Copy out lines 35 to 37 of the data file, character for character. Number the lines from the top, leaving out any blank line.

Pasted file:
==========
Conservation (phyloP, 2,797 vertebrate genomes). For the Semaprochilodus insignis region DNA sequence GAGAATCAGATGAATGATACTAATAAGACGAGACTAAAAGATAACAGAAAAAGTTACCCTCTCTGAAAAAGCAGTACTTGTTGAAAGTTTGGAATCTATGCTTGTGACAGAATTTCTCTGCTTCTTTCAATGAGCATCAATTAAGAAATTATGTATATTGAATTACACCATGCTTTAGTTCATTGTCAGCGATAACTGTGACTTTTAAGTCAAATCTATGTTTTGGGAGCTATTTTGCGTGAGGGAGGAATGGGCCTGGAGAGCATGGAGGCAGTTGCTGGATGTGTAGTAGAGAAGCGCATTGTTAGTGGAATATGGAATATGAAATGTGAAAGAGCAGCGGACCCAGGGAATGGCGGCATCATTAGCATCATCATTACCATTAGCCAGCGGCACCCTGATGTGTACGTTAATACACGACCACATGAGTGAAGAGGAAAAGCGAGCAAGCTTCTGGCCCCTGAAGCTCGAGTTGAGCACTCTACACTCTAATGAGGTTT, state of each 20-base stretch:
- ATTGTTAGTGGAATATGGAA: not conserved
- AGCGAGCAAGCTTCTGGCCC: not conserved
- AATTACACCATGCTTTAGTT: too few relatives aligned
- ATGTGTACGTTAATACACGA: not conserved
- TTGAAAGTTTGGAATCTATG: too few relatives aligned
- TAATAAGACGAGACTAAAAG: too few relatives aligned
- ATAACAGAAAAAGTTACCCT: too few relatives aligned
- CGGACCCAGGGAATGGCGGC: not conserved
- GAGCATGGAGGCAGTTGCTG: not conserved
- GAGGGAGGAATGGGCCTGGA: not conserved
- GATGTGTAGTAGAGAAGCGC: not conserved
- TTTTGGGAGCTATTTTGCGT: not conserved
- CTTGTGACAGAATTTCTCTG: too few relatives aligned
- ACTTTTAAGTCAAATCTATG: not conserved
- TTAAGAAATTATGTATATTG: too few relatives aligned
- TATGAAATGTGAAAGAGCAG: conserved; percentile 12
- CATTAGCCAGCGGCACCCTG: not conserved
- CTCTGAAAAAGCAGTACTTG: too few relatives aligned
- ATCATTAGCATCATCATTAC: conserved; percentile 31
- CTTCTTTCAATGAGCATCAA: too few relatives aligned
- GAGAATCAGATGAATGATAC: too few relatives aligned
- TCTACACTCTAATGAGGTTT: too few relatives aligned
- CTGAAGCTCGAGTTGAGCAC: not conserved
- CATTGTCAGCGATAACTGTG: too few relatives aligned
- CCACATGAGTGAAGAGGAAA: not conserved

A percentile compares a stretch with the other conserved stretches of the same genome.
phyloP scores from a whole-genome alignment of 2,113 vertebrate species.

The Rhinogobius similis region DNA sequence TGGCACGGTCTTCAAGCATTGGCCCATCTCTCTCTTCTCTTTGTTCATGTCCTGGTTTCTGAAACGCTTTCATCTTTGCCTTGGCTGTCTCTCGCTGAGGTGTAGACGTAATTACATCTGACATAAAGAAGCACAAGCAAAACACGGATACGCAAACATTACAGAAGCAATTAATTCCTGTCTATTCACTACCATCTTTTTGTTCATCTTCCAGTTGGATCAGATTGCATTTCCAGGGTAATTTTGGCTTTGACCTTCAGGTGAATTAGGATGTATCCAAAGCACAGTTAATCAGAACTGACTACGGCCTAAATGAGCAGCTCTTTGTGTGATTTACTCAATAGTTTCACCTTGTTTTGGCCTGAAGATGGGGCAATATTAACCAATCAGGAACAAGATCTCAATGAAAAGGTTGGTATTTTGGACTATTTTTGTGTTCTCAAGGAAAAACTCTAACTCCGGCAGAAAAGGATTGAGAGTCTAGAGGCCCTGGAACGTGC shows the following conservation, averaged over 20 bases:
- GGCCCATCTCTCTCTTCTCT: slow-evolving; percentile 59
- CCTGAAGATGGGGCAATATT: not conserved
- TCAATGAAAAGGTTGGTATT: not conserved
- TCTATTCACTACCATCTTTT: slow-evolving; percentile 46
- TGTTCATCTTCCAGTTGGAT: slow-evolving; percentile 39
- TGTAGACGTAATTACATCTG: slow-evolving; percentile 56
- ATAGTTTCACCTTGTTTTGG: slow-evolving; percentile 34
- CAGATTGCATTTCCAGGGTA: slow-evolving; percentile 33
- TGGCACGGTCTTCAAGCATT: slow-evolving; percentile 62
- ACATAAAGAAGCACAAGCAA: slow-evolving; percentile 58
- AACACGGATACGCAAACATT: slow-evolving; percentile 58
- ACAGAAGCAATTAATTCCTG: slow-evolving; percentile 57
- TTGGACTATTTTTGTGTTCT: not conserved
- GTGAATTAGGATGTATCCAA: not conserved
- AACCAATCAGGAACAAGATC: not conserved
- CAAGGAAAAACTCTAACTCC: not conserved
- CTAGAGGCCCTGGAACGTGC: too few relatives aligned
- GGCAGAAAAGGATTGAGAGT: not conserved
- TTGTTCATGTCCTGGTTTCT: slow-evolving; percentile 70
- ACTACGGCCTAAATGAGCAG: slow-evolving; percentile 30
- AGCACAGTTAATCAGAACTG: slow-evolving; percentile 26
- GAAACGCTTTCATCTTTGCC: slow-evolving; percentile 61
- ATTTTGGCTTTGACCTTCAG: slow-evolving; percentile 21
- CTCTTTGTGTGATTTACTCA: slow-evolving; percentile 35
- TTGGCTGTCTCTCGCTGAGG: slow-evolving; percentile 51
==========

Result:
- TGTAGACGTAATTACATCTG: slow-evolving; percentile 56
- ATAGTTTCACCTTGTTTTGG: slow-evolving; percentile 34
- CAGATTGCATTTCCAGGGTA: slow-evolving; percentile 33